With the warm weather approaching, it is especially important to ensure your pets have proper identification in case they become lost. Collars and ID tags, though helpful, can fall off or be removed. A microchip is the only permanent form of pet identification.
Why is it important?
The American Humane Association estimates that over 10 million dogs and cats are lost or stolen in the United States every year. In fact, one in three pets will become lost at some point during their life! These statistics could be greatly reduced if more pets had registered microchips.
Don’t think it can happen to you?
Imagine if you indoor cat, who does not wear a collar or tag, escaped out the front door that was left ajar by the men delivering your new furniture. Or how about your dog that likes to dig, digs his way under the fence in the backyard and in the process of escape, his collar gets caught and slips off. Your chances of finding your pet with no form of identification, is very slim.
A recent study published in the Journal of the American Veterinary Medical Association stated that less than 15 percent of dogs and only 2 percent of cats without microchips are ever returned home. The return-to-owner rate for microchipped dogs was over 52 percent and over 38 percent for cats! The fact is, registered microchips give lost pets the best chance of returning home.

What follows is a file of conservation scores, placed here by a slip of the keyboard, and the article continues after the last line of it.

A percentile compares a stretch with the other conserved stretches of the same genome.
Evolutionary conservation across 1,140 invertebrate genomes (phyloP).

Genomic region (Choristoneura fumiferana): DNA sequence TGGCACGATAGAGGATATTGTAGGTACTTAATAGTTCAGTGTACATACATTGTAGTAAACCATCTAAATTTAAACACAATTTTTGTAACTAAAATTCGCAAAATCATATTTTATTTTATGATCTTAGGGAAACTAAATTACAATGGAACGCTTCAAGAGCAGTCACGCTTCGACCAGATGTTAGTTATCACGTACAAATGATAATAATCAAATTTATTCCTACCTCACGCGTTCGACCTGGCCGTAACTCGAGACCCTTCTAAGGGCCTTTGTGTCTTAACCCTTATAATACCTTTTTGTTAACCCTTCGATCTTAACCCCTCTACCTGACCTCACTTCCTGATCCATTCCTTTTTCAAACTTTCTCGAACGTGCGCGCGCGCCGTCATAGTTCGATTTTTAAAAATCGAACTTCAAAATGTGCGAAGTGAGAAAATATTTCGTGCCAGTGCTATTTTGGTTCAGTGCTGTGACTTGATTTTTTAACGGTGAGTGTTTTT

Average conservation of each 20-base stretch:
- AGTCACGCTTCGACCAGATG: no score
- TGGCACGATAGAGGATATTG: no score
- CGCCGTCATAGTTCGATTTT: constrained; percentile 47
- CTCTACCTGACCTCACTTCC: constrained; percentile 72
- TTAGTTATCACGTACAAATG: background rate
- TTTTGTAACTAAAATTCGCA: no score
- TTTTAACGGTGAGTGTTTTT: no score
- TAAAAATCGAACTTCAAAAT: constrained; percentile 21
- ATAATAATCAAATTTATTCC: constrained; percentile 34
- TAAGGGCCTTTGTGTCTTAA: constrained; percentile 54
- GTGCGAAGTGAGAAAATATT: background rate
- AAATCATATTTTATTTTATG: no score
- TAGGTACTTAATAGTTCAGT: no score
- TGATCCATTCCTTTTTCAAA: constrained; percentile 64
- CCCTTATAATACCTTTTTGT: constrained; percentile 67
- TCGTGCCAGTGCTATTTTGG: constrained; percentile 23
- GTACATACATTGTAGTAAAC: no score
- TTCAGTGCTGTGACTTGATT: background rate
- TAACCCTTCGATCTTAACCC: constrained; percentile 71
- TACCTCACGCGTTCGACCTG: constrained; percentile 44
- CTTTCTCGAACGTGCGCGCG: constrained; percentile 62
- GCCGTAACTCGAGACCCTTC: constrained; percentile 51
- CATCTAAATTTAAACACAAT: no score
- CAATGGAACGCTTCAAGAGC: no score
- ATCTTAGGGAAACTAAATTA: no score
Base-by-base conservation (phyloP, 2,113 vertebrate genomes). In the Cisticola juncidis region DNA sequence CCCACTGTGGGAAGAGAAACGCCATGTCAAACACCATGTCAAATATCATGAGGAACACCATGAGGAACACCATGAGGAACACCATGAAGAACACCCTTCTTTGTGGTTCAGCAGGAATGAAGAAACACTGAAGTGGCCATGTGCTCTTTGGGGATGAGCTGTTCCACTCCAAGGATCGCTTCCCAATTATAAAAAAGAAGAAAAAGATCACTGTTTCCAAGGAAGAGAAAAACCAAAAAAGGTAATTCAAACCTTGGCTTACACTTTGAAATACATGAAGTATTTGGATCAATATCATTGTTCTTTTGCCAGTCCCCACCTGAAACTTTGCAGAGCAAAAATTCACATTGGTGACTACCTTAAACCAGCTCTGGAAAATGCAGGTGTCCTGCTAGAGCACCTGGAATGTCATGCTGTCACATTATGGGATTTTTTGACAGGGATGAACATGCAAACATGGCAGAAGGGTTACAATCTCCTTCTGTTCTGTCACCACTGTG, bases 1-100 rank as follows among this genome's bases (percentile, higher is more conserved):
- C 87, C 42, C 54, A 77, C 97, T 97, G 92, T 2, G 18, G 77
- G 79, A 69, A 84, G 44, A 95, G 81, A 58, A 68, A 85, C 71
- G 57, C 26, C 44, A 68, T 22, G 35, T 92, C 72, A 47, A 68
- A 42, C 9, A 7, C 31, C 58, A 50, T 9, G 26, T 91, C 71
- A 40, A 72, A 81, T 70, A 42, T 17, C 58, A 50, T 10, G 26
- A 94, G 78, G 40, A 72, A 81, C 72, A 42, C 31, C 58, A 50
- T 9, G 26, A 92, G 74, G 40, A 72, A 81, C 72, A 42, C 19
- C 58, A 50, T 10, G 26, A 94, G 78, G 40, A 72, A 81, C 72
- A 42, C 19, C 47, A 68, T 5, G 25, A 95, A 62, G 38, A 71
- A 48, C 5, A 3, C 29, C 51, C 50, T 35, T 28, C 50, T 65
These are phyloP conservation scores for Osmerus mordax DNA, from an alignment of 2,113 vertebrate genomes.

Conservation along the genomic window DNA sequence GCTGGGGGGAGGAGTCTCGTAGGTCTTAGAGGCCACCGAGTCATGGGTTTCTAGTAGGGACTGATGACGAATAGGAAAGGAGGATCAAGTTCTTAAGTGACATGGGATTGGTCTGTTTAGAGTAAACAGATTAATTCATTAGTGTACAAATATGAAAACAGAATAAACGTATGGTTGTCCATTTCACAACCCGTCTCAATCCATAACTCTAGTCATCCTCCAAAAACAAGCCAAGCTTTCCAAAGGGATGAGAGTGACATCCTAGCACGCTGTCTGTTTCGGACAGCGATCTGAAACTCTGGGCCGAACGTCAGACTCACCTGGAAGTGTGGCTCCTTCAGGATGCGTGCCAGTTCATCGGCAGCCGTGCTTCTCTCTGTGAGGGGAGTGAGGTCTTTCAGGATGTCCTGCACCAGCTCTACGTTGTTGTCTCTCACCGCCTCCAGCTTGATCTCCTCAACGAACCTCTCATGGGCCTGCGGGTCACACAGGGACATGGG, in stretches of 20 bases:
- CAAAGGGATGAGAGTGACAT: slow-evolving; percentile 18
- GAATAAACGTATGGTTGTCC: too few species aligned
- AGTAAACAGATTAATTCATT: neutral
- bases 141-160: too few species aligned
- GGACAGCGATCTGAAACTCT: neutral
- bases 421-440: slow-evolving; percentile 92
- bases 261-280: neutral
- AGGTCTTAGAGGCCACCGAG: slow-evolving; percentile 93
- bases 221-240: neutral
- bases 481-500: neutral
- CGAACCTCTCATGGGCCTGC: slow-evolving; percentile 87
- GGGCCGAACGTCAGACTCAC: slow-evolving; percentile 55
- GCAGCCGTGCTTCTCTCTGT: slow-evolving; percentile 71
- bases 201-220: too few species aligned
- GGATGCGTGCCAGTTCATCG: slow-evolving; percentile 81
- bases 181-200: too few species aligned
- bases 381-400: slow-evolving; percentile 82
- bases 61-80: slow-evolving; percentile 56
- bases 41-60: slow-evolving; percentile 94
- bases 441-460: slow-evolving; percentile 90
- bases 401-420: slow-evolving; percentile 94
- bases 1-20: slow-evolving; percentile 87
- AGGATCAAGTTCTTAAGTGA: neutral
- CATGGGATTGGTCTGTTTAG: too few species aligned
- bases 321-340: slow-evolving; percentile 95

How do microchips work?
A microchip is a computer chip about the size of a rice grain that is implanted just under the skin on the back of your pet’s neck. This process uses a needle and is only as painful as a routine vaccine injection. The microchip stores an identification number and transmits that information to an appropriate scanning device. It is standard for all veterinary clinics, animal control officers, and animal shelters to scan a lost pet when it is brought in. Your pet’s microchip number must be registered with a company, such as HomeAgain, in order to be added to the information database and linked to your contact information. HomeAgain allows you to upload pictures of your pet online. If your pet is reported lost, they will send out a lost pet alert to facilities within a 25 mile radius of where your pet went missing.
For more information on microchipping, contact your veterinarian. If your pet is already microchipped, make sure to have your vet test the microchip using the scanner at your next annual visit. This will ensure that the chip is still working properly. Also, confirm your pet’s information with the microchip manufacturer database every year and keep your contact information current, as you never know when you will need it!